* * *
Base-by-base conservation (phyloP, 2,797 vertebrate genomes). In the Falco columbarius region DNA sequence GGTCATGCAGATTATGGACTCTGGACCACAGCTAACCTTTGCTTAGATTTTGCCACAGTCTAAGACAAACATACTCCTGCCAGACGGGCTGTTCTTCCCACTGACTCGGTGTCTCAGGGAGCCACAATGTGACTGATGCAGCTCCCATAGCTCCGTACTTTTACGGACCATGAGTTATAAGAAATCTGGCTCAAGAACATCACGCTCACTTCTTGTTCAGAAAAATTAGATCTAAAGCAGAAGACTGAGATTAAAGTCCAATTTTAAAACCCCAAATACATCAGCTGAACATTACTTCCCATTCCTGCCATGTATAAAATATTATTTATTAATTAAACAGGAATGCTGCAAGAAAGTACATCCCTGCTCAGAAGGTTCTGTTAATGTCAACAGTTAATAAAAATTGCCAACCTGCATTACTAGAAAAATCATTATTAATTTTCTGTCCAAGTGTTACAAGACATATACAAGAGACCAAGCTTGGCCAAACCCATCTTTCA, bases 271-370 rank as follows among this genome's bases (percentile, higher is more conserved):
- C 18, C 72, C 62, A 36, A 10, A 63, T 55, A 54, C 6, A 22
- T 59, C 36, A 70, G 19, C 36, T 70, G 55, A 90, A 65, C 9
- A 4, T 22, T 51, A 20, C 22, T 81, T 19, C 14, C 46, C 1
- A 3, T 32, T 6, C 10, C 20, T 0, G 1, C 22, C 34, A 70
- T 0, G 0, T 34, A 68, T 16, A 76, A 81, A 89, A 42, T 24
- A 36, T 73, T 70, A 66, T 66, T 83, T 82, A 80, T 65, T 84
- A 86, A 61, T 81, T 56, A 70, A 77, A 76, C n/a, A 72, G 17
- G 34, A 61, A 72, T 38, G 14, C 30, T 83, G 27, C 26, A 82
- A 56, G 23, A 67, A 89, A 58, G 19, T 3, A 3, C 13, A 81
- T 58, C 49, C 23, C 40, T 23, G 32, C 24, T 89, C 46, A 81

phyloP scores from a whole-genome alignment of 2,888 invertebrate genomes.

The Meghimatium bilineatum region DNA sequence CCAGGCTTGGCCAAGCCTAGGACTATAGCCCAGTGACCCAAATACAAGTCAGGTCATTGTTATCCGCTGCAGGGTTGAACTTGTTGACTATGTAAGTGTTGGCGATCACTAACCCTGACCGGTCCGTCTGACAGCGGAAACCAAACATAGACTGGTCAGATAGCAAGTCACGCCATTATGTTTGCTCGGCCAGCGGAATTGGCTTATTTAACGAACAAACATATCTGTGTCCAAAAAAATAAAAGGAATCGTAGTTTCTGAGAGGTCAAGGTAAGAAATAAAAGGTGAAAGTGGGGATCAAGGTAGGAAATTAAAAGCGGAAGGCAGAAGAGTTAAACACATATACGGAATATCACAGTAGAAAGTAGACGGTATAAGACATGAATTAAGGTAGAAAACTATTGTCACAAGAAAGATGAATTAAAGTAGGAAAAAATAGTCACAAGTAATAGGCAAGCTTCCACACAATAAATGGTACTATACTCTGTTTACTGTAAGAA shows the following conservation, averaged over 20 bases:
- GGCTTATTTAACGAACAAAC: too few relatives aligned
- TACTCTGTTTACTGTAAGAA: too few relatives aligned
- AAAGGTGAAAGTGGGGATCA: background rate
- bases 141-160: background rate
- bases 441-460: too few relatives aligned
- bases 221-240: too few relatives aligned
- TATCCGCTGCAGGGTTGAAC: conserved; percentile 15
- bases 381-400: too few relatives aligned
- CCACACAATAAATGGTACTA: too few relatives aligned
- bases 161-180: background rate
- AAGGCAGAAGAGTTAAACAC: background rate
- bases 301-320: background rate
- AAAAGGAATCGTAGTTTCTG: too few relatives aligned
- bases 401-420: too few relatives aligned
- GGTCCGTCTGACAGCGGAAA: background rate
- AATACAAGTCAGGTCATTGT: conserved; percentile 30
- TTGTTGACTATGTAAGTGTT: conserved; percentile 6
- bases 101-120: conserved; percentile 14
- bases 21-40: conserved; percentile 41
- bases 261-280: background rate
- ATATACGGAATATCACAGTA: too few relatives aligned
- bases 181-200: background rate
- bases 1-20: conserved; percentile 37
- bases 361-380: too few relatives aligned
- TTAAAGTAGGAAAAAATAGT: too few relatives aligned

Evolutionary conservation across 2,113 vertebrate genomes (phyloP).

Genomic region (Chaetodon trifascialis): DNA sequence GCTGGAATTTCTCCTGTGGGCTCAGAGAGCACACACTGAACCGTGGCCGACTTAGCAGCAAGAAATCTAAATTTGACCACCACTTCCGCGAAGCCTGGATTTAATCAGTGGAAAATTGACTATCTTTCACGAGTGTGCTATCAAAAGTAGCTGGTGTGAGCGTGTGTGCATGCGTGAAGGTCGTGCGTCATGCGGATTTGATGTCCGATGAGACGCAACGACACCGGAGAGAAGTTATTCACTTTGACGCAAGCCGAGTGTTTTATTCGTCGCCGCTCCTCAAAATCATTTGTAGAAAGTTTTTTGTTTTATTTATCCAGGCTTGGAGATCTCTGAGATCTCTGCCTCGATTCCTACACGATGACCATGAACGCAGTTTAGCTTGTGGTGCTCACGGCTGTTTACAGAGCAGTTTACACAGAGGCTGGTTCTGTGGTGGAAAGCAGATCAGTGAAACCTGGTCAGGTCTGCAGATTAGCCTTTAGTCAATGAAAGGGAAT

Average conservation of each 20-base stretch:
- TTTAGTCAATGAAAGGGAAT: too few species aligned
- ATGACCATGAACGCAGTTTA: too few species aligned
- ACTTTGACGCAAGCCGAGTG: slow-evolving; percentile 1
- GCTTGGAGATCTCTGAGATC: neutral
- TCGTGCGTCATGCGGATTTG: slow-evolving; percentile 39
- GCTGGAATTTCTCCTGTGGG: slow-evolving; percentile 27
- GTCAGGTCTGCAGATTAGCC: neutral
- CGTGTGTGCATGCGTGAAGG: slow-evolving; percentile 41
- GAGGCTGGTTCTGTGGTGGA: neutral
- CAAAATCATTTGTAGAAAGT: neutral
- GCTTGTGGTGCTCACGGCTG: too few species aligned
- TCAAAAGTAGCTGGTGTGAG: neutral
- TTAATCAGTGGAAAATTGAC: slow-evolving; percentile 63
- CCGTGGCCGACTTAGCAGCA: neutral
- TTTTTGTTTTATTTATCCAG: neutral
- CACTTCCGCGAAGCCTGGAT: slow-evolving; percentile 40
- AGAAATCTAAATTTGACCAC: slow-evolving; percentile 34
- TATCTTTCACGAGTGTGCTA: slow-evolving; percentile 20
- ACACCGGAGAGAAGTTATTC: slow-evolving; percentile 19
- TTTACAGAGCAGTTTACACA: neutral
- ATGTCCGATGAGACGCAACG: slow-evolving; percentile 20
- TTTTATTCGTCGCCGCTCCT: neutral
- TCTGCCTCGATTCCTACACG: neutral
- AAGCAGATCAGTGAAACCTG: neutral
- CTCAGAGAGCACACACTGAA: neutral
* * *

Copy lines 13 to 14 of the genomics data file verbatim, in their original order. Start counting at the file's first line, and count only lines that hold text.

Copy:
The Meghimatium bilineatum region DNA sequence CCAGGCTTGGCCAAGCCTAGGACTATAGCCCAGTGACCCAAATACAAGTCAGGTCATTGTTATCCGCTGCAGGGTTGAACTTGTTGACTATGTAAGTGTTGGCGATCACTAACCCTGACCGGTCCGTCTGACAGCGGAAACCAAACATAGACTGGTCAGATAGCAAGTCACGCCATTATGTTTGCTCGGCCAGCGGAATTGGCTTATTTAACGAACAAACATATCTGTGTCCAAAAAAATAAAAGGAATCGTAGTTTCTGAGAGGTCAAGGTAAGAAATAAAAGGTGAAAGTGGGGATCAAGGTAGGAAATTAAAAGCGGAAGGCAGAAGAGTTAAACACATATACGGAATATCACAGTAGAAAGTAGACGGTATAAGACATGAATTAAGGTAGAAAACTATTGTCACAAGAAAGATGAATTAAAGTAGGAAAAAATAGTCACAAGTAATAGGCAAGCTTCCACACAATAAATGGTACTATACTCTGTTTACTGTAAGAA shows the following conservation, averaged over 20 bases:
- GGCTTATTTAACGAACAAAC: too few relatives aligned